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Bethlehem's current zoning forced NCES to construct very costly disposal capacity within the "51 acres" significantly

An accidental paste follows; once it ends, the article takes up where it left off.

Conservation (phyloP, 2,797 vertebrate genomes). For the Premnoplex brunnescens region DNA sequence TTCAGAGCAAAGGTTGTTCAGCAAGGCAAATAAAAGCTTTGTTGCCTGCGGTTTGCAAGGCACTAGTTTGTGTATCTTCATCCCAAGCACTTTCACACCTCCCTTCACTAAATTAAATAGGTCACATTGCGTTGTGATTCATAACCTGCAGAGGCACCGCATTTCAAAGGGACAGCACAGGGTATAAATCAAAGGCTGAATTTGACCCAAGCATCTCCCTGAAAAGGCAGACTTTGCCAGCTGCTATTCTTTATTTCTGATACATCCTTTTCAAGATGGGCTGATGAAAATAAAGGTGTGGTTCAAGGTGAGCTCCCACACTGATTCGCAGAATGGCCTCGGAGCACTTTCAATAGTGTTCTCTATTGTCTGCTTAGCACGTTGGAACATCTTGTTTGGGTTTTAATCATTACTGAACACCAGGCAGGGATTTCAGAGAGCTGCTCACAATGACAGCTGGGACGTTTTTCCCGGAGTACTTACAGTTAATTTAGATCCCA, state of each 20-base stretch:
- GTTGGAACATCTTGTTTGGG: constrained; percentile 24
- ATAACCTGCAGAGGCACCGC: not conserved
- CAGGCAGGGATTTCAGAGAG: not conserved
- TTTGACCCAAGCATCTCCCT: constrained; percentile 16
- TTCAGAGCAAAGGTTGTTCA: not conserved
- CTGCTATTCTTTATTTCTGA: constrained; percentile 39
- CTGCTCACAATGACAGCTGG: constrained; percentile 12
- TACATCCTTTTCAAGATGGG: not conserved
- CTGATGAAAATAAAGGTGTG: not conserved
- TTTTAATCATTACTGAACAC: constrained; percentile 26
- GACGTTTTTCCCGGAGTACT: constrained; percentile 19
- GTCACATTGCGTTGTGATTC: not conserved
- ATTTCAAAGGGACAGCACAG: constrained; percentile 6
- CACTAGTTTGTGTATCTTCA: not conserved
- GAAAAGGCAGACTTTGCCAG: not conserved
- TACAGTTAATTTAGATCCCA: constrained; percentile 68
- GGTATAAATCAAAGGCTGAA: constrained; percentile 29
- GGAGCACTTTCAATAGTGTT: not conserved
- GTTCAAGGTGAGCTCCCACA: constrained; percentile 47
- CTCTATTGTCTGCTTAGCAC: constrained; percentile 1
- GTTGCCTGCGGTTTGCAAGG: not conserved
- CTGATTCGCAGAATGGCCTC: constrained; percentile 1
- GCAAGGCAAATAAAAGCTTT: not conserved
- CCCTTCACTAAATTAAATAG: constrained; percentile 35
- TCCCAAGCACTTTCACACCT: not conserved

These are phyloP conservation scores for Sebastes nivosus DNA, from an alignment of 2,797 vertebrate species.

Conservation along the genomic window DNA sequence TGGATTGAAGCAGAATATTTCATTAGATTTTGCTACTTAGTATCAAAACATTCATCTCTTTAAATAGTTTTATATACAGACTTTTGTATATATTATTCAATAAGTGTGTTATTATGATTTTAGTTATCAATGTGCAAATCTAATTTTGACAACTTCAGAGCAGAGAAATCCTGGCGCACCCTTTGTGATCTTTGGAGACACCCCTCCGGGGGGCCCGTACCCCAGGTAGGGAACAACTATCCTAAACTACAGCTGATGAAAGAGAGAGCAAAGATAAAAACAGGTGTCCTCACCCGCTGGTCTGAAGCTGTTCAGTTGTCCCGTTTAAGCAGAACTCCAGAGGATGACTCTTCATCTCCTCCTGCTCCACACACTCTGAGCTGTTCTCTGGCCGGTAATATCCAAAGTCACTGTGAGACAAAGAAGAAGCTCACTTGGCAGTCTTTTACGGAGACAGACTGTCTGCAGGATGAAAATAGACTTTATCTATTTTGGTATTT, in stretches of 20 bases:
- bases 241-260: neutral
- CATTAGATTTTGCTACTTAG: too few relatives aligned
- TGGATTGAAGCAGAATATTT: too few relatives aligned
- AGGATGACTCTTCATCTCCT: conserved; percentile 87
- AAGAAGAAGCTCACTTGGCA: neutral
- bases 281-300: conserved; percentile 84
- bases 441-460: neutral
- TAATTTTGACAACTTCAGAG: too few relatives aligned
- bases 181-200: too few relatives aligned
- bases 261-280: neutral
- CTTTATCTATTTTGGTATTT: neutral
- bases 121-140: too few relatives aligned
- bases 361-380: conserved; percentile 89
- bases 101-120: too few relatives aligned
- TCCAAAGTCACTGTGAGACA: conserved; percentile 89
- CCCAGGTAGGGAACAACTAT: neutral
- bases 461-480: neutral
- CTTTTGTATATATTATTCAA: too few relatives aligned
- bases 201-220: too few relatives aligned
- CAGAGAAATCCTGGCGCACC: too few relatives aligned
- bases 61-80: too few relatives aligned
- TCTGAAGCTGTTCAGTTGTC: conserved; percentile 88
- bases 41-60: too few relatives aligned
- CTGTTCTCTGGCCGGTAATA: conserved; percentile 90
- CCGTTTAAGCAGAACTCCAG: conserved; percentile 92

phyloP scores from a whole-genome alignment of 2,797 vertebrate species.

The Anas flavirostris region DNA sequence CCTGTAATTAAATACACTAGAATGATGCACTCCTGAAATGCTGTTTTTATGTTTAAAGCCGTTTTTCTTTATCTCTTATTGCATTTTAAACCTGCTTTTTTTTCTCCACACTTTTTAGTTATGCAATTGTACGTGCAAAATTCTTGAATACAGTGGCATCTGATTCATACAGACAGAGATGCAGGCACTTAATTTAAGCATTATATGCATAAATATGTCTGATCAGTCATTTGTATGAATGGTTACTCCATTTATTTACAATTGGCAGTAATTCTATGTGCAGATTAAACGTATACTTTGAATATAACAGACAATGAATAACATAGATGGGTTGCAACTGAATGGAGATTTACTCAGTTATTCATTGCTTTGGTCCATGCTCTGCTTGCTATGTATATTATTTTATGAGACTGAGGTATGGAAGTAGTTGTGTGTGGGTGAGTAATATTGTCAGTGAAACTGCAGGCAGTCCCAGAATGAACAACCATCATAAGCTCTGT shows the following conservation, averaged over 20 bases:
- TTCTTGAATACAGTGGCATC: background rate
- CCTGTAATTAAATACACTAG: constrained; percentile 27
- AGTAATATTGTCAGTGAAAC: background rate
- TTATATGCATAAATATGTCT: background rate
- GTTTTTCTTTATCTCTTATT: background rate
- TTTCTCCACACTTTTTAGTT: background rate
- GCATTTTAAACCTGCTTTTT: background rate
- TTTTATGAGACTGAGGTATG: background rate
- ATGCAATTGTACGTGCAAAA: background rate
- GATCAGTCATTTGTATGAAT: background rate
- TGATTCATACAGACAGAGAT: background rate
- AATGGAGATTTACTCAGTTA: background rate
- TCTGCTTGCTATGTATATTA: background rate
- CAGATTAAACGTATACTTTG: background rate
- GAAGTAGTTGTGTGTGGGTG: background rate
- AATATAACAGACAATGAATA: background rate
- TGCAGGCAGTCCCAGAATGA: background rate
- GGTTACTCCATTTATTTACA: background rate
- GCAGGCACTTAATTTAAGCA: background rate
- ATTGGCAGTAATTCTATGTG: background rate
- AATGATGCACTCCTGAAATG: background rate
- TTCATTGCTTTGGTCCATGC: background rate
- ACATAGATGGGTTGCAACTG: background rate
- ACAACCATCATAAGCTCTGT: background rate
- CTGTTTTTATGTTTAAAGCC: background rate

reducing the amount NCES could pay in host community fees. That's why the host community fee triples in 2018 when NCES expects to expand outside the "51 acres." While the amount NCES charges per ton of waste is proprietary information, EANNH's suggestion that the average is $60 per ton is significantly overstated. EANNH says: NCES has sued Bethlehem; is violating our zoning laws by building outside the 51 acre limit, filed for tax abatements, received exception (sic) from property taxes, involves itself in our local elections, ignored our votes, and decided to charge for the transfer station they originally agreed to provide for free. The Facts: It is unclear why it matters to EANNH who sued whom, but the fact is that NCES and that town have sued each other. Attachment 3-A contains the court papers with NCES's claims against the town, the town's "counterclaims" against NCES, and the town's 2009 lawsuit against NCES. The superior court has not yet decided whether NCES is violating the town's ordinances. Attachment 3-B is the written agreement between NCES and the Town that this is one of the issues scheduled for trial in March 2012. NCES filed for and received abatements from the New Hampshire Board of Tax and Land Appeals (or "BTLA") after the BTLA determined that the town had overtaxed NCES by over $765,000 over three years. The BTLA's decision and a copy of the Town's refund checks are in Attachment 3-C. NCES applied for and received a tax exemption for most of its property only after the town increased its property taxes by over 4000% in a single year. If your tax bill increased by f forty times in 2012 over what you paid in 2011, you would try to get tax relief, too. After the I BTLA ruled that the town had overtaxed NCES, the company began paying its full property \ J a x e s to the town. Part of the settlement agreement requires NCES to continue paying property taxes as specified by the BTLA. For example, for the 2011 tax year, NCES will pay at least $250,000 in property taxes under the BTLA methodology. Documentation of these facts is in Attachment 3-D. NCES is a citizen and taxpayer in Bethlehem. It has a right to be "involved" in town elections. EANNH's implication to the contrary should concern every fair-minded citizen. NCES has not ignored the town's votes. It has disputed the lawfulness of zoning amendments that would put it out of business, but until the courts have held the town's zoning to be unlawful - which they have on several occasions - NCES has complied with the ordinances.